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Bulldozers Begin Work on O.C.'s First Tollway : Transportation: Long-anticipated start of San Joaquin Hills road project is celebrated, mourned.

September 10, 1993|RICHARD CORE and JEFFREY A. PERLMAN | TIMES STAFF WRITERS

LAGUNA HILLS — Between a shopping center and a subdivision of stucco-and-tile homes, a lone bulldozer west of Greenfield Drive cut a swath Thursday through hills dotted with prickly wild artichokes, culminating 20 years of stop-and-go planning and negotiation for the San Joaquin Hills tollway.

The long-anticipated day was celebrated by some and mourned as an unfortunate inevitability by others.

"It's one of the most exciting times, I guess, in my service as a county supervisor," said Thomas F. Riley, the central proponent of the county's toll road projects.

"There's been times of great frustration. . . . (But) the best interest of Orange County is served by those roads. The economy is going to benefit from this transportation corridor, and it's just going to make life better," Riley said.

Norm Grossman, a Laguna Beach planning commissioner and a board member of Laguna Greenbelt Inc., the major plaintiff in lawsuits against the tollway agency, said that for environmentalists to lament Thursday would be like "mourning someone who died five years ago."

"Today is symbolic, but I don't know of what," Grossman said. "This area (where grading was being done) was fully degraded and destroyed five years ago."

A four-mile stretch through Aliso Viejo was rough-graded beginning five years ago by developers, before tollway officials gained title to the land. The developers had agreements with the Board of Supervisors to provide grading or right-of-way for the tollway and other new roads in the area in exchange for their zoning.

The $1.1-billion tollway, intended to ease South County's chronic problems with traffic congestion, is scheduled to connect Interstate 5 in San Juan Capistrano to the Corona del Mar Freeway in Newport Beach by March, 1997.

However, a federal judge's ruling on the latest environmental challenge this week has cast doubt on whether the tollway will run the entire length of that 17.5-mile corridor. At the request of Grossman's group, U.S. District Judge Linda McLaughlin on Tuesday temporarily blocked construction of a 4.5-mile section in the undeveloped areas around Laguna Canyon between El Toro Road and Newport Coast Drive. But she did allow work to begin on the northern and southern ends of the road.

And some tollway agency critics still hope to overturn or revise plans to turn a section of the newly built Newport Coast Drive into part of the tollway and charge tolls there.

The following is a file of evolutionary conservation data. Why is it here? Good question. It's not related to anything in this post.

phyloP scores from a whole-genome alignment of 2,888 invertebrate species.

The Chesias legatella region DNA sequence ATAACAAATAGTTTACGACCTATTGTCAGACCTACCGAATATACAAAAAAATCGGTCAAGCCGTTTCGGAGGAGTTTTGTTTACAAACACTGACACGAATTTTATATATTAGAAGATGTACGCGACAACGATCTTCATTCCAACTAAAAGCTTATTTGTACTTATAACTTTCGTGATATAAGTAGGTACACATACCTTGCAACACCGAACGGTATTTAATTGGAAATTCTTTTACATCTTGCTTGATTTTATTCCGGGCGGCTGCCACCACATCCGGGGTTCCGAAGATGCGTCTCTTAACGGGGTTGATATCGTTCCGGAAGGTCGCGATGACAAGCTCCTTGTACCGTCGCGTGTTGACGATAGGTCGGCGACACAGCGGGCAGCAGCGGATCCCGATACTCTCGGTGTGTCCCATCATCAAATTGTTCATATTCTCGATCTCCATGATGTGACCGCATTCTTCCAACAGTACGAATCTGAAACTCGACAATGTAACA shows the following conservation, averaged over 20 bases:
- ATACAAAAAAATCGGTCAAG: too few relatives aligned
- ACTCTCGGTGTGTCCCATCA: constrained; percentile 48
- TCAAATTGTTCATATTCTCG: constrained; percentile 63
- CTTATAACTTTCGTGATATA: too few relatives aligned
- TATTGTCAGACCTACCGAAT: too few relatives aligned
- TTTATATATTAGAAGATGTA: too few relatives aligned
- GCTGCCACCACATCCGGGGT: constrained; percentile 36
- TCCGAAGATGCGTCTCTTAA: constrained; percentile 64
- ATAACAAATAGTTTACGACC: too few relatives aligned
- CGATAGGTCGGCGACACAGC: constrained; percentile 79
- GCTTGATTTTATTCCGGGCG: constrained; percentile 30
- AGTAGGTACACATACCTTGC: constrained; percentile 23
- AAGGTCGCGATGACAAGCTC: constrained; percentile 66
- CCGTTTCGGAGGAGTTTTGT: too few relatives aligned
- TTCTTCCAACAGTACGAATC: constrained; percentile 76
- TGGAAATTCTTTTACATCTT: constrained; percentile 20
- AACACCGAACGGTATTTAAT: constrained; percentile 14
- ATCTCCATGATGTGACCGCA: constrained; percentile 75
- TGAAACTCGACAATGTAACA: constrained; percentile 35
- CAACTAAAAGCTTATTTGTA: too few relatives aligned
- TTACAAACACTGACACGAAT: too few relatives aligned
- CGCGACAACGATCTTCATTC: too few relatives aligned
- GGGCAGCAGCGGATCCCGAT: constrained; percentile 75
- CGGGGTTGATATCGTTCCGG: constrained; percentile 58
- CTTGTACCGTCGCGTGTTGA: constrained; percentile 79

But for William Woollett Jr., chief executive officer for the San Joaquin Hills Transportation Corridor Agency, there was plenty of reason to celebrate Thursday.

"I guess my biggest feeling is that, after all these years, we're finally putting something in the ground," Woollett said. "Also, I know it's going to relieve a lot of traffic congestion. It was a good idea in the '70s, and it's still a good idea."

"I think it's a boon for Orange County's economy," he added. "The jobs are important."

Mike Potts, business representative for the Building and Construction Trades Council in Orange County, agreed.

"We're talking about thousands of jobs--and heavy-construction jobs (which) are some of the most affected by the recession," Potts said. "So it's certainly going to have an impact."

Potts said the project will provide work for Teamsters, carpenters, ironworkers, heavy-equipment operators, surveyors, electricians and laborers.

Based on the $1.1-billion budget for the project, "a real conservative estimate is that's a $400-million payroll," he said. "That's an awfully big payroll."

At the construction site Thursday, Patrick Dorsey was looking for riches of another sort.

As the first bulldozer prepared the way for heavier equipment that will begin serious leveling in a few days, Dorsey, a paleontology monitor, followed it. Like a mouse trailing an elephant, Dorsey hiked in the growling Caterpillar's freshly turned trail, periodically stopping to chip the dirt with his pick in search of prehistoric animal remains and fossils.

"It's like gambling," Dorsey said. "Some days you hit it big and some days you don't."

Dorsey's work is required by law to protect valuable historic artifacts that could otherwise be churned up and destroyed by construction. If he notices something possibly worth saving, Dorsey marks it with a pink tape showing workers to leave it undisturbed.

"Somebody else might stop work completely," Dorsey said. "Not me. I'll put this tape around it and let them keep working. Everybody's got a job to do."

Although the bulldozer was not exposing any apparent prehistoric valuables with its relatively shallow cuts into the topsoil, Dorsey said he wouldn't be surprised to see a treasure-trove of fossils, animal teeth and other artifacts once heavier equipment comes in to lop off hilltops and carve out canyons.

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